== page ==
I Wish I Had More Mothers, Ann Gray

Smith/Doorstop, 2018 £5.00

A binding together

I love the idea of the OPOI review, yet in this case it was difficult to choose One Point Of Interest. I think this was because I found it almost impossible to distentangle any one aspect of the collection from another. And that was a positive experience. The poems bind things together in a way which resists the privileging of one feature or perspective.

So how is this binding together happening? It’s partly in the unity and authenticity of the subject matter — the  exploration of slowly losing a mother who is slowly losing language and a sense of self. The poems tell stories, hopping over missing parts but not ignoring what’s missing. They bind the negative with the positive, loss with abundance, sadness with joy. A wholly thoughtful use of language eloquently expresses the importance of language in the face of its loss. They are poems of integration about states of disintegration.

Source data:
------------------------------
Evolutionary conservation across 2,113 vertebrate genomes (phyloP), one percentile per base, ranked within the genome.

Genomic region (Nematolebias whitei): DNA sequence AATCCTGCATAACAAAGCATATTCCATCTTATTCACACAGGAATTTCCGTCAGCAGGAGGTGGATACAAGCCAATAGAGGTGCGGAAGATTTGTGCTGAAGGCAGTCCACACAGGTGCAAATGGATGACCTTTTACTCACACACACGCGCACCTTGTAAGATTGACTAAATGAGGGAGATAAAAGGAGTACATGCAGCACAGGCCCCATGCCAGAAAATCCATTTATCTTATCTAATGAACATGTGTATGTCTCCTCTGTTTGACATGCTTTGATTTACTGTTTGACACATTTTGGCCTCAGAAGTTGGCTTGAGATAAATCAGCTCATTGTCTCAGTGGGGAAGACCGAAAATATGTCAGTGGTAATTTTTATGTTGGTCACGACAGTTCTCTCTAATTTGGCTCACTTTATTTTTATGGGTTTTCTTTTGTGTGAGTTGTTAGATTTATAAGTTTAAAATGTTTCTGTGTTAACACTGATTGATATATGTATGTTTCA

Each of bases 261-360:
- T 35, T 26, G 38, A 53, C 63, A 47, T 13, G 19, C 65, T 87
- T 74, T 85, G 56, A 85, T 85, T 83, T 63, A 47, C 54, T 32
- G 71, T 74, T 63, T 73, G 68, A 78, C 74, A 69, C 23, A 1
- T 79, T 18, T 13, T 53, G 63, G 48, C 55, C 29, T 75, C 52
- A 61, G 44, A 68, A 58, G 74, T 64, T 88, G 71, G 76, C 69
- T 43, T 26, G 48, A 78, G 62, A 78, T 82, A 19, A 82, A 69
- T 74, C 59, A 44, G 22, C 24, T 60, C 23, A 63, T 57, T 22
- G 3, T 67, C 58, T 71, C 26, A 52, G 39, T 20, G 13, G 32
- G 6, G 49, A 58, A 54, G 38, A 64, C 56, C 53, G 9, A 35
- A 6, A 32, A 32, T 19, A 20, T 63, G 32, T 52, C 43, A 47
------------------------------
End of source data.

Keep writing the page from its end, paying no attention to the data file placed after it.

The binding together happens also in the form of the poems. Corners are neatly tucked in, structure supporting meaning and vice versa, as for instance in the fine sonnet ‘Getting Out’ which so beautifully holds the ‘muddled, random’ within a neat square of fourteen lines, binding the broken and the colourful, past and present, observation and emotion.

Questions and answers help with the binding, too — there’s a roundness in ‘Ghazal: time is gone’ because the grief of the opening ‘Was there a time when I could talk to you?’ is echoed and turned by the final line’s acceptance ‘the time is gone when I could talk to you.’ The strange completeness and balance of form and content, beginning and end, both defines and defies the fragmentary nature of dementia.

I could go on — details, lists, a spendidly judged use of repetition — all these things contribute to the binding in. But then this might not be an OPOI review.

Clare Best